Kenya Airways has done the most logical thing by dropping its plan to take over the Jomo Kenyatta International Airport, a deal it has pushed stubbornly for several months despite stiff opposition from Parliament and various other stakeholders.
That was, arguably, a ridiculous proposal for a loss-making entity that has defied various plans to turn around its fortunes.
It was curious how KQ management would run a complex operation like JKIA when it cannot manage the airline.
The national carrier must now find a winning formula. KQ is a big national asset that has to be pulled out of the rut.
A strategy has to be devised to help it to cut losses, stabilise and return to profitability. KQ has great potential.
In its heyday, the airline ruled the African skies with a string of continental flights and comparable efficiency. Its slogan, “The Pride of Africa”, rang so true.
Today, however, KQ presents a very unfortunate case.
Once a vibrant and profitable enterprise, it has become a basket case saddled with huge losses and debts attributable to poor business decisions.
Among others, it went on a fleet-buying spree as it pursued an ill-advised expansion strategy, getting into routes that did not make economic sense and making losses as it cruised to the new destinations.
With rising loans and debt obligations, KQ resorted to increasing prices to stay afloat, but in the process turned into an expensive airline.
Ticket costs, even locally, became ridiculously high, exposing it to other airlines that charge lower prices.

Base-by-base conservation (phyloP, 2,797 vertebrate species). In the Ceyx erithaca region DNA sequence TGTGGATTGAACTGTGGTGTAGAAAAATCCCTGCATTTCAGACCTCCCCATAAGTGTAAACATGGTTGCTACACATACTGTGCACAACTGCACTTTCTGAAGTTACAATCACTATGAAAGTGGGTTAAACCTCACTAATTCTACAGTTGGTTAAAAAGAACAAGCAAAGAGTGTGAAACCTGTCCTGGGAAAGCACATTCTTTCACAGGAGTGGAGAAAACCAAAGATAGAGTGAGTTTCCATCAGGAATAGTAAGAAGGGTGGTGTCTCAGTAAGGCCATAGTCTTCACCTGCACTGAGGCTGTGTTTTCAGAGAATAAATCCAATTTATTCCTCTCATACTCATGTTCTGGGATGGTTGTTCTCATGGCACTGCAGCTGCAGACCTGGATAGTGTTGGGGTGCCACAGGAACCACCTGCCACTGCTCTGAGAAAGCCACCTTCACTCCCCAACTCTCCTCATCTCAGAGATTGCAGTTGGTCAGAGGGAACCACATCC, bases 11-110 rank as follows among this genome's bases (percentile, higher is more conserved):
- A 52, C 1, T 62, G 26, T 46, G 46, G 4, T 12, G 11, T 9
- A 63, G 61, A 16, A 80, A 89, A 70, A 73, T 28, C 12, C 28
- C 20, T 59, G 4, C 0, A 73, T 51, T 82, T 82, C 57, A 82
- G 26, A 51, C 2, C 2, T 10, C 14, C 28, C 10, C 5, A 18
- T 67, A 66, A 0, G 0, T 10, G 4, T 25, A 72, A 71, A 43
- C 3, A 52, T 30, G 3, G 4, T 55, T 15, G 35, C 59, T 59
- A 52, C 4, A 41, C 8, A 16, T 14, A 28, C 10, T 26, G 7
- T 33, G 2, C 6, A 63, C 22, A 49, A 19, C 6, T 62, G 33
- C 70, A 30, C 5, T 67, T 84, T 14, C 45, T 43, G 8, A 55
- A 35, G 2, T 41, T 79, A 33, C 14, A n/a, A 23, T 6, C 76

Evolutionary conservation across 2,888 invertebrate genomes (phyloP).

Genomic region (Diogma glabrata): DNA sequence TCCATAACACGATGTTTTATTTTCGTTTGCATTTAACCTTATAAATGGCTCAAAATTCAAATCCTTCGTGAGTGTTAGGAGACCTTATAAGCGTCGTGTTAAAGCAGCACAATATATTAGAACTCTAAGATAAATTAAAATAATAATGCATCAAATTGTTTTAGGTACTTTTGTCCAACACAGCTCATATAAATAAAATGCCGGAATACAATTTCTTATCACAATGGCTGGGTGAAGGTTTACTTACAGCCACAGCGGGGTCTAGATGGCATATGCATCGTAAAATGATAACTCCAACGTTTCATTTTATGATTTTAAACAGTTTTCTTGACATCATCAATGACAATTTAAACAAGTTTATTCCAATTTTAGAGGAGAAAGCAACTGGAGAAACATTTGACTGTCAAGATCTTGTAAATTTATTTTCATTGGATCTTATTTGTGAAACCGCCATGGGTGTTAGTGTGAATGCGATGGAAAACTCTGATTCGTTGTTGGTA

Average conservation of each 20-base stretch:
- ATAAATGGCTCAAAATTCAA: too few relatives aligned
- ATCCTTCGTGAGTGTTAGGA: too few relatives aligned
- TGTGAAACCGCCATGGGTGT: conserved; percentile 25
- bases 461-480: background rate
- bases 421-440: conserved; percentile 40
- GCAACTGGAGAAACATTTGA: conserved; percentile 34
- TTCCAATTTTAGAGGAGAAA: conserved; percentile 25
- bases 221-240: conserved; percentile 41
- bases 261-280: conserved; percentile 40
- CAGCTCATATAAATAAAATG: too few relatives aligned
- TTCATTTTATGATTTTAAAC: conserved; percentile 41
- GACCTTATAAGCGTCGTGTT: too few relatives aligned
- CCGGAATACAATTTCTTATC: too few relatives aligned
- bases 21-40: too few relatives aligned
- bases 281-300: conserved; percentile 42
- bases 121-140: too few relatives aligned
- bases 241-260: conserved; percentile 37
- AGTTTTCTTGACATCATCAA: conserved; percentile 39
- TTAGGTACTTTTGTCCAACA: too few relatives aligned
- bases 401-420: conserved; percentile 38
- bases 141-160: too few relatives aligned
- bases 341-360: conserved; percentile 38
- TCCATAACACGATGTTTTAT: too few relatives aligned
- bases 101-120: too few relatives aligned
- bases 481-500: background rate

Add to this the fuel purchasing strategy, where it hedged buying prices at the top dollar and tied itself on long contracts, in the end making heavy losses on currency fluctuations.
The challenge now is to put KQ back on track. It cannot be allowed to sink.
So far, the Parliamentary Committee on Transport, Public Works and Housing has proposed that the airline be nationalised.
That means the government taking over and managing the company, which includes taking up the debts and all other liabilities. But clearly, that is not an option.
The government has no business running a business. It cannot get into the business or run an airline.
Not when it has failed miserably in many other businesses and where it will be forced to sink in more cash from the National Treasury without probability of redemption.
Let the KQ management think of better alternatives of revival. The airline must take to the sky again.
But into this debate must be included the imperative for retribution. Those who brought the airline to its knees are known and are walking scot-free. We demand that they be seized and made to pay for their sins.